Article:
Our questioner is confused about this usage. A description of a watch seems to be the only case I can think of where "slow" would be acceptable as modifying "runs."

Could you, perchance, further explain the reasoning behind your choice?

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Hmm. Well, it isn't wrong to say something "runs slow," especially in my part of the country (Texas, but also the entire South). Really, it isn't wrong generally in English.

Adverbs are often made out of unmodified adjectives. Just using "run" as the example, I could make any of the following sentences:

For instance, I could say "This style of pants runs short, but this style of sweater runs big." (You will find that the pants are usually shorter than you expect, and the sweater somewhat bigger than its nominal size.) Or, "This play is running long." (The play is going over the intended time.) Or even, "Let the dog run free in the park." (Slip him off the leash and let him play as he pleases.)

The distinctions can be subtle. If the questioner would rather use "slowly," he will be understood, and it is true the word is the correct choice in the majority of situations (ex: "The sweat ran slowly down his tired face."). But as you pointed out, the case of the watch is pretty standard.

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Fowler's is always a good guide, especially for general English. For writing for a publication, using one of the recognised style guides is even better.
For which and that, a general rule (not always correct but almost) is that "that" defines and "which" describes. As Sarah wrote, if you state that you have a watch, and add the information that it runs slow, you would use "which" with a comma. Another example is "This is the house that Jack built". "This is a house, which Jack built."

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If your job or academic marks depend on it, stick to company or school policy.
Outside that, go with the usage suitable to the social situation and your preferred presentation of yourself as an English speaker.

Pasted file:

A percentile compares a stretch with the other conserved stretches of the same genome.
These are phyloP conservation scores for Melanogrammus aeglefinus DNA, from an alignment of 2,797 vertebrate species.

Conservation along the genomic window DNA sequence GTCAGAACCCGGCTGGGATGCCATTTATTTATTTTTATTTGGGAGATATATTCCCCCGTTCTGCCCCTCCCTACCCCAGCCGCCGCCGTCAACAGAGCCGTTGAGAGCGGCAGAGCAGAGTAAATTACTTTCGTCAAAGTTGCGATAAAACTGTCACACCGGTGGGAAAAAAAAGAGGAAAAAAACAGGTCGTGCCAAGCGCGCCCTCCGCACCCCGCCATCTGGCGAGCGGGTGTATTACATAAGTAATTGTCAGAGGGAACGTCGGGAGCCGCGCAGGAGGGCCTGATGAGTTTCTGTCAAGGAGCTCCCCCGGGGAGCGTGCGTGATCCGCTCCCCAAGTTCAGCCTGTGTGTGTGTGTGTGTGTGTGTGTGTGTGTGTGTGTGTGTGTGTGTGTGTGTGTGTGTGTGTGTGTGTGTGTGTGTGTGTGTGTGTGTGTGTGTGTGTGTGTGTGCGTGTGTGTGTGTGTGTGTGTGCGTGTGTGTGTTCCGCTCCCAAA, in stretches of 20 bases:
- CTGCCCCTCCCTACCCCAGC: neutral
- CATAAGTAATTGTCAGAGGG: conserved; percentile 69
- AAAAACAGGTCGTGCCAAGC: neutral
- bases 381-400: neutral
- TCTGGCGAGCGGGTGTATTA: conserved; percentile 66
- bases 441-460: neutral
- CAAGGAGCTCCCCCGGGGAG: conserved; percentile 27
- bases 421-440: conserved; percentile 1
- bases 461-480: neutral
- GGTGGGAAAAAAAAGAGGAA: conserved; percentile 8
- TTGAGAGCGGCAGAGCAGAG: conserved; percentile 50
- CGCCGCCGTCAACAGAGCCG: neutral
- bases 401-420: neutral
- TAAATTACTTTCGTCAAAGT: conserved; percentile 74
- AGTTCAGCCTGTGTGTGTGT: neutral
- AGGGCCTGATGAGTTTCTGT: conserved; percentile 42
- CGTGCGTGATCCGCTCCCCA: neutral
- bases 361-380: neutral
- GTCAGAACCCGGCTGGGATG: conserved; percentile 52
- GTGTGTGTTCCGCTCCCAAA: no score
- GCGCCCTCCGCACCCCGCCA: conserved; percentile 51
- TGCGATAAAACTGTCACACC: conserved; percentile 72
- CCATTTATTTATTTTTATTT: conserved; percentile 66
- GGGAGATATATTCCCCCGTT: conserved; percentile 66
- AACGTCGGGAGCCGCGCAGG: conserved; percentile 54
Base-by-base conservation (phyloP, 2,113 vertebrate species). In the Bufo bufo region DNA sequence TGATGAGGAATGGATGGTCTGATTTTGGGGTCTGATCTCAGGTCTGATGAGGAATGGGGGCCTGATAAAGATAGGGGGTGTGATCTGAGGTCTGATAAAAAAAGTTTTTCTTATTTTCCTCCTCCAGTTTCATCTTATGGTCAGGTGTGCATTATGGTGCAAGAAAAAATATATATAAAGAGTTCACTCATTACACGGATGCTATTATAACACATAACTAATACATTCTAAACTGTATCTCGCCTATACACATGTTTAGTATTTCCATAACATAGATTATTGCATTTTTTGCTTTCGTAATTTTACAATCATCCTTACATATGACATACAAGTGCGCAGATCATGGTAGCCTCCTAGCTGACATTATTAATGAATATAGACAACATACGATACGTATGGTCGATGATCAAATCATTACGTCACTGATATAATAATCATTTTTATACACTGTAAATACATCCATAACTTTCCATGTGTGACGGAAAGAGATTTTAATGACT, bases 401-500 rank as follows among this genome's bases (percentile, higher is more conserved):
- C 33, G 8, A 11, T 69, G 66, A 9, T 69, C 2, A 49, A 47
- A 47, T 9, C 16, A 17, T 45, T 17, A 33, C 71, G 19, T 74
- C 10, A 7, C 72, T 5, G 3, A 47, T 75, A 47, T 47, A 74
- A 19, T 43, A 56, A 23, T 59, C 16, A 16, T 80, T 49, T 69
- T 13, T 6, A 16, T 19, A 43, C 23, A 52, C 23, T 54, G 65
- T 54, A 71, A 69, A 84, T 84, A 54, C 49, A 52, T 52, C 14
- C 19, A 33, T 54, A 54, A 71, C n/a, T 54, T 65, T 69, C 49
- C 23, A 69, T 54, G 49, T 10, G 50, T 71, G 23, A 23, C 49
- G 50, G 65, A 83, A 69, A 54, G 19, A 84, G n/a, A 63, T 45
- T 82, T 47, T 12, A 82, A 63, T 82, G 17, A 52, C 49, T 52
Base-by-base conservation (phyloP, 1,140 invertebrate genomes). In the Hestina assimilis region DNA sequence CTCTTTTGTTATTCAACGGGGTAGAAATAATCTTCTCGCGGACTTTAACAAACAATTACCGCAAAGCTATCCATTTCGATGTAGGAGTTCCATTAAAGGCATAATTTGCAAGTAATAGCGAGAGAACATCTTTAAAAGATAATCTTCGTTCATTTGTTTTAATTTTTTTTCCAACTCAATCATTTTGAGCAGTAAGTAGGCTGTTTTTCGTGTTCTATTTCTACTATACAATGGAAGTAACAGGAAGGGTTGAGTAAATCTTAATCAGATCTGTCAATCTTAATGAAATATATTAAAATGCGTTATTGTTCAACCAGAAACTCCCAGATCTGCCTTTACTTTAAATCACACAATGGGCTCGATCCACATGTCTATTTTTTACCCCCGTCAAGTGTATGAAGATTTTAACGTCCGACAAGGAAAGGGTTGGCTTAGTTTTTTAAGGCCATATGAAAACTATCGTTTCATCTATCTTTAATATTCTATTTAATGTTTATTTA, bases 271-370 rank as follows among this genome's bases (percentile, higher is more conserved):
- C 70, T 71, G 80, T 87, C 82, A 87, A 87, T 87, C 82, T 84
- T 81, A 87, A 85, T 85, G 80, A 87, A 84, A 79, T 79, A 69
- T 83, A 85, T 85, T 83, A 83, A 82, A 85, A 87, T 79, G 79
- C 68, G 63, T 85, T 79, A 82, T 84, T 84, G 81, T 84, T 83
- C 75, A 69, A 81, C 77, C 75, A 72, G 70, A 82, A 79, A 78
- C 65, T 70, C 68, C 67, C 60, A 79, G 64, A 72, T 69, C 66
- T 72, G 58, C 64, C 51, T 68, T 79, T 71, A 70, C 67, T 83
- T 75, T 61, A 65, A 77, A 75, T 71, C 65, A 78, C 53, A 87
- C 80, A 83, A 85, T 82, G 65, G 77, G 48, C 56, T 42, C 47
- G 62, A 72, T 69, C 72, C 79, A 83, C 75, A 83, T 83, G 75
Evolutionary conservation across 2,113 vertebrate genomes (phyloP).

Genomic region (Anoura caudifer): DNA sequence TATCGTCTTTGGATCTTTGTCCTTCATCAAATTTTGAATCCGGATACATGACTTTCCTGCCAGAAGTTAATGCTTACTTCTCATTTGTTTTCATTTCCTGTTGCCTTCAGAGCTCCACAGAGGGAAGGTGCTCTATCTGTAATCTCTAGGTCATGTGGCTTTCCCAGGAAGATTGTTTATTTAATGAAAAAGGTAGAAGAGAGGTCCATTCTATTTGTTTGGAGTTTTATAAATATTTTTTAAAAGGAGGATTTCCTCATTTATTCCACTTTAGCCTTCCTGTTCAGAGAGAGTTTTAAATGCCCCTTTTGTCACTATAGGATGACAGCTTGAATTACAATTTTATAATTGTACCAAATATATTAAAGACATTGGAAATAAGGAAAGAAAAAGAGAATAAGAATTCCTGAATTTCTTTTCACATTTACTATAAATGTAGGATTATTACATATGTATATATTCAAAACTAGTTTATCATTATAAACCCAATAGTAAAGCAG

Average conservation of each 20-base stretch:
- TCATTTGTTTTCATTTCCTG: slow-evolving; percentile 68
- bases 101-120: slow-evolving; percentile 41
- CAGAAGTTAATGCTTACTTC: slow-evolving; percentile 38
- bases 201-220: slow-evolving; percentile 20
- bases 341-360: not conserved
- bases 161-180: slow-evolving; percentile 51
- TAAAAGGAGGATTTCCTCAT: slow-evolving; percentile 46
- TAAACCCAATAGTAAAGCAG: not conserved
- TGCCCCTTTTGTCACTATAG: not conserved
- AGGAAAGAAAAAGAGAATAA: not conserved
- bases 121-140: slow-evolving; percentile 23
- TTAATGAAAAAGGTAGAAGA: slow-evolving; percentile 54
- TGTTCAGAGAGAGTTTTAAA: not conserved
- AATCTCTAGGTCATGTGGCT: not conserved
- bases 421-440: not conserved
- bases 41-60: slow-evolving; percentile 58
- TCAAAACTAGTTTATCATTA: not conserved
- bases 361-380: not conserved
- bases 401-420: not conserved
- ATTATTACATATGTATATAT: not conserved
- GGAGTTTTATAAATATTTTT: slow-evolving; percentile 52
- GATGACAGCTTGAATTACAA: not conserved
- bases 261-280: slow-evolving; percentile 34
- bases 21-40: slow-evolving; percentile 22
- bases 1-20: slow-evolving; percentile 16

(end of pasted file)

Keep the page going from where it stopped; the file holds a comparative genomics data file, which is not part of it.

A language is not an army marching to a pre-ordained beat. It's a beautiful living everchanging city with long straight roads, little bendy backstreets and unexpected piazzas.

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either way would work i guess... good vocabulary and linguistic skills, especially if you aren't "from here"

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"I have a watch which runs slow"
in this case i would always say; 'your watch is slow'

maybe avoid watch which because of the double w

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You have a watch, which runs slowly.

You have a watch that runs slowly.

If you want the comma/pause, you should use "which" (that necessitates the comma). Otherwise, "that" works as well. "Slowly" would be the proper term, though, as you want an adverb to describe the action verb, as opposed to using "slow" to describe a noun, such as the watch.

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The Chicago Manual of Style, while quirky in spots, is the resource my typesetting company has used for many years. Understand that some rules are disputed and some situations have more than one OK solution.

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I had an English teacher who told me to always make sentences shorter and simpler and more direct.

I have a slow-running watch? Nope, guess not.